Everything from the windows, ceilings and flooring (including the pulled-up bedroom carpeting and old kitchen tiles that were replaced with wide plank pine) to the color scheme and lighting (to showcase the Camalos’ regional art collection) was upgraded for a more modernistic feel. The new, casually appointed home now serves as a soothing place of respite from the demands of retail.
“I worked at F. Camalo’s during my college years,” Justine says. “My job really went hand in hand with what I was studying, interior design, with a focus on fabrics. It’s funny, because some of the men I used to dress at the shop are now my top interior design clients. They trusted how I took care of them.”
The proprietor of J Design, Justine, married realtor Henri Hebert of Abbeville (owner of Jimmy John’s Gourmet Sandwiches in Lafayette and Lake Charles) two years ago. Though she launched a website this summer, her business has been “mostly word-of-mouth,” including numerous commercial projects.
On any given Sunday, Justine says passers-by may take in the enticing aromas of bourbon vanilla cake and earthy plum tartes baking in her parents’ oven, while the garlicky scent of red sauce simmering with freshly snipped herbs intermingles with the sweet fragrance of roses from Peggy’s garden just outside the kitchen door.
“We call it my Mom’s Sunday Superbowl,” Justine says. “We get together at our parents’ new house every Sunday and we do a big family dinner. It’s always a lot of fun. My Mom makes fresh pasta and gourmet cakes from scratch, while Dad makes his own Italian sausage. We eat like kings! It’s something the whole family looks forward to all week long.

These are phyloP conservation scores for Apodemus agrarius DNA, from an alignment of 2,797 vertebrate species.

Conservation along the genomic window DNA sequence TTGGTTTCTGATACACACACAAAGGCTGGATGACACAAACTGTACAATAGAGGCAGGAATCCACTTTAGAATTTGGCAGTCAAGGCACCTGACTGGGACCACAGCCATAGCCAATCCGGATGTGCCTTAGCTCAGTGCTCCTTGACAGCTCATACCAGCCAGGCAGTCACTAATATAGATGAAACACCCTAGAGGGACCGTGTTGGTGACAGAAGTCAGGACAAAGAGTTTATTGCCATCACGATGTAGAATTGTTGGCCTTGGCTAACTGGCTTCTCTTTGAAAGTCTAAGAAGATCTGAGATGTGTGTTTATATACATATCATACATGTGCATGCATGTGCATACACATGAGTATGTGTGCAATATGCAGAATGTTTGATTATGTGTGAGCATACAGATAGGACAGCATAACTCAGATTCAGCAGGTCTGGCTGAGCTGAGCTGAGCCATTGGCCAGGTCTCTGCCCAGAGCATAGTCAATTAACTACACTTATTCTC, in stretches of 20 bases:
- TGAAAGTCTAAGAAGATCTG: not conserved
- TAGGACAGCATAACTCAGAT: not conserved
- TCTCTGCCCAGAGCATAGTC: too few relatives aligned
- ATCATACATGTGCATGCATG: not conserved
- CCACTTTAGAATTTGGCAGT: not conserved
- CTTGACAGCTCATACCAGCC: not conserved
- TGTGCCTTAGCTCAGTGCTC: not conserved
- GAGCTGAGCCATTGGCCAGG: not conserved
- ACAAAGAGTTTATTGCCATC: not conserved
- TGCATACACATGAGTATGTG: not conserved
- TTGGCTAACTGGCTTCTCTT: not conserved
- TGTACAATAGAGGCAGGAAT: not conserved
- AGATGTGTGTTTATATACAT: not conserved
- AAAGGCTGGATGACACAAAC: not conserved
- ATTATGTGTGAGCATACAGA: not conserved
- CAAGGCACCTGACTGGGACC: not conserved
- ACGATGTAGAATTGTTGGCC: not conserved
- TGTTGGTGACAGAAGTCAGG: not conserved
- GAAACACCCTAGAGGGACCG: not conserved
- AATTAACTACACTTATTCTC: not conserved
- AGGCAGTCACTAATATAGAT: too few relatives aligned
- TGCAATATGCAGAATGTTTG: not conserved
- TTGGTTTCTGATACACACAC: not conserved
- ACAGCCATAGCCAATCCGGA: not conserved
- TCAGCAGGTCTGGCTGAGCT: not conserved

“My husband, Henri, says it best,” Justine says. “It’s always easy and casual at my parents’ house. And they top it off with good food, good wine and a special joie de vivre. I’m really thankful that my parents have taught us to always chase your passion, and everything else will follow.”
The butler’s pantry now opens onto the dining and living rooms, designed with graceful arches that render a seamless flow. The Savoy House Rochester six-light drum pendant with its gold patina finish shimmers above a custom cypress dining table.
A mixed media triptych by Dennis Paul Williams resides above a narrow serving table. The extensive regional art collection includes vibrant paintings by Francis X. Pavy and George Rodrigue.
The living room’s original built-in cabinets were replaced by stained Alder shelves to display sculpture and pottery. The brick fireplace had a makeover with a veneer plaster overlay.
The formerly dark oak kitchen was repainted in Benjamin Moore Sea Pearl, and the overhead cabinets above the peninsula were removed. Updates included pendant lighting and a Carrara marble subway tile backsplash.
Formerly an office, the new master bath has an expanded footprint that includes the former bath and office. Additions include a large his-and-her walk-in closet, an oversized walk-in shower, his-and-her vessel sinks with wall-mounted chrome faucets and a crema marble-and-tile mosaic backsplash that is duplicated in the shower as an accent strip near the crema marble shower seat, and a soaking tub with a free-standing Brizo tub filler.